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Problem-filled Saturday demonstrates our market’s resiliency

Rachael Lynch

Momma said there’d be days like this… When I woke up at 5:15 a.m. last Saturday morning I checked for last-minute messages from vendors and the weather. A storm was possible so I grabbed up my rain boots and an umbrella. I’ve worked many a soggy market, but this last weekend was, let’s hope, one of a kind.

The market was piecing together just wonderfully, the radar showed the storm may have broken where it would be passing around us, and I welcomed our newest vendor who was excited for his mozzarella stand’s first day. All was well… but.


At 8:40 a.m. the power cord to our card reader gave up the ghost. At 10 a.m. an inch-deep river began to pour across the pavilion’s south floor. At 10:25 a.m. I noticed huge plumes of smoke blowing across King Jack Park’s commons, it was coming from the amphitheater, I dialed the fire department. At 10:40 a.m. I was informed that our backup card reader was a fail. At 10:42 a.m. I spotted a small flame atop our market’s kitchen walk-in freezer and called to request the firefighters come across the park to handle a new situation. Lastly, the musician’s car wouldn’t start after close.

This is reminiscent of a famous children’s book staring a young man named Alexander. But folks, what I took away from this day was not terrible, horrible, no good, or very bad. It was a glistening example of this farmers market community I prattle on about every week.

You see, when the card reader went down one of our volunteers rushed to Walmart to see if the adapter we needed was in-store, of course, it was only available online. Another two volunteers jumped behind the desk to let me head to my house for an adapter that would fit and grab an undamaged power cord for the backup card reader. One of the volunteers had come to the market to just shop but recognized a need for help.

Later, when I was shutting off the power to our walk-in freezer due to the flame coming out of its rooftop compressor, I knew the market’s emergency plan needed to initiate. 

Our kitchen master, Carletta Renteria, got here so fast and began helping me call cold storage and restaurant friends to find homes for all the frozen products we house for ranches, restaurants, food trucks, the parks department, and our Summer Kids Meals. If the unit couldn’t be repaired quickly we would have to move the thousands of pounds of food in the next eight hours before defrost occurred.

There was a point Saturday morning when I remember emerging from the kitchen in the line of firefighters and just taking a breath outside. The rain hit my cheeks and the sights I saw warmed my heart, putting aside the mounting anxiety. Gazing into the pavilion I saw three volunteers smiling and calmly explaining things to customers. To the south were children gleefully puddle stomping under the pavilion as parents shopped. To my left, I noticed Howard, of Kings Kettle Corn, bringing in a chest freezer, and soon another friend of the market arrived with a chest freezer in the back of his pick up. Parks Director Tom Reeder, got a stand-up freezer turned on and cooling for us even when it was his day off. We are a community, a gathering place, and together we are strong.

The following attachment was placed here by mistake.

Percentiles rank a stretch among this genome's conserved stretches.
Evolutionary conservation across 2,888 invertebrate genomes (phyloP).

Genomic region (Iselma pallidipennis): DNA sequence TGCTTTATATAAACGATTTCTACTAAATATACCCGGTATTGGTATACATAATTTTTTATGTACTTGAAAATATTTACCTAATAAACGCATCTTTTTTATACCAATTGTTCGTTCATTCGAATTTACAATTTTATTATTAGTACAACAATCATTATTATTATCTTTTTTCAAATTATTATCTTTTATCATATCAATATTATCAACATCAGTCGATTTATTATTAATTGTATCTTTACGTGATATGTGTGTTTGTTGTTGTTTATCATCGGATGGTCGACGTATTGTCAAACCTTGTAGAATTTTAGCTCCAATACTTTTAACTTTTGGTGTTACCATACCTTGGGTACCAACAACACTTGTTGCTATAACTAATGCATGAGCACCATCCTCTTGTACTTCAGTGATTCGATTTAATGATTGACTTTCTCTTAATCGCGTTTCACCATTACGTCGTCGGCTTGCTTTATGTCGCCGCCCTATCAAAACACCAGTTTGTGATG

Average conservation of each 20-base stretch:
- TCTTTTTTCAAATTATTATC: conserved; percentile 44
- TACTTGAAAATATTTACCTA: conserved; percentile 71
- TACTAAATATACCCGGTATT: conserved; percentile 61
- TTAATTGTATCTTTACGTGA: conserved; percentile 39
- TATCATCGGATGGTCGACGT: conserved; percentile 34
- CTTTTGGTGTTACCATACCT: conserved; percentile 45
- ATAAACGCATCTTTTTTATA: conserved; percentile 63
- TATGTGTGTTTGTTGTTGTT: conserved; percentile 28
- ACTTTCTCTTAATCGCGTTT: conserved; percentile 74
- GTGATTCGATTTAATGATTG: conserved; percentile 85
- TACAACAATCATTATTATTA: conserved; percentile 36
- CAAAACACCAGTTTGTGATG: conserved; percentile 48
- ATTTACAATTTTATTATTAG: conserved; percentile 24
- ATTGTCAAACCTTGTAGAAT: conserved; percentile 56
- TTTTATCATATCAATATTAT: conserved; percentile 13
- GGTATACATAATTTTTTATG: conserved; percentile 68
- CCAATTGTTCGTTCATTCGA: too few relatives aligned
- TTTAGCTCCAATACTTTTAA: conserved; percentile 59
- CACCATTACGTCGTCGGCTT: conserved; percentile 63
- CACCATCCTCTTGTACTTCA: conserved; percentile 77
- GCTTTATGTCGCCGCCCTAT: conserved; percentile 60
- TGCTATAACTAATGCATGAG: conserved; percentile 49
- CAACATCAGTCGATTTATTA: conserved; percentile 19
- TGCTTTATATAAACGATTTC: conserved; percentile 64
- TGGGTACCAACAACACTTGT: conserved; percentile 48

After market was packed in and locked up, I climbed to the roof to see what the Allied Refrigeration repairman was dealing with. Luckily the unit was fixable and by miracle, he had the needed parts on his truck. Carletta stayed until repairs were confirmed successful, and I moved on to join the market board of directors meeting in progress. Of all weekends, this was the date for the board’s annual “retreat.”

For the past three years, the Webb City Farmers Market board of directors has held an afternoon-long meeting to review and plan, and since there are snacks, we call it a retreat. Naturally, it all was happening in the aftermath of an unprecedented market. I gave a quick briefing of the morning’s happenings and then we dug our heels into the issues of our aging marketplace. Again, these people who share a love of the market blow me away. Their support, constructive concern, and attention to our mission are going to be the defining force to carry on this market. Next week I will reveal our theme for 2022 and what to expect.


Pressed-glass items, pecans and Misty Morning beef sticks are among the many items besides produce you’ll find Saturday at the market.

This upcoming Saturday, we expect to have idyllic fall weather, and since it’s the day before Halloween, costumes are welcome! Juniper Coffee Roastery will have hot coffee drinks to warm up your morning. Our farms will display tables full of tomatos, mushrooms, butternut squash, bok choy, fresh herbs, lettuce, and many other produce items that are all grown locally.

Along with produce, you’ll find honey, pumpkins, mums, all-natural meats, cracked pecans, frozen tamales, and Autumn inspired crafts. Jane’s Glass Art will have trinket plates, sun catchers, plant stakes, and other lovely items made from pressed glass. Rustic Woods will have seasonal decorations made from repurposed wood. Deb’s Cottage Creations has been busy sewing those useful hot bowl holders, hand towels, and other kitchen accessories.

We’ve also booked some great music. Dr. G and the Tall Man will play from 9-11 a.m. Baring any fires, floods, or other general catastrophes; I hope to request The Monster Mash and find an unsuspecting vendor or customer who can match my dancing skills. I assure you they are minimal.

We’ll see you Saturday… Thanks, everybody!

Rachael Lynch for author

Rachael Lynch

Rachael Lynch is the manager of the Webb City Farmers Market.  For more current updates, visit the market’s Facebook page.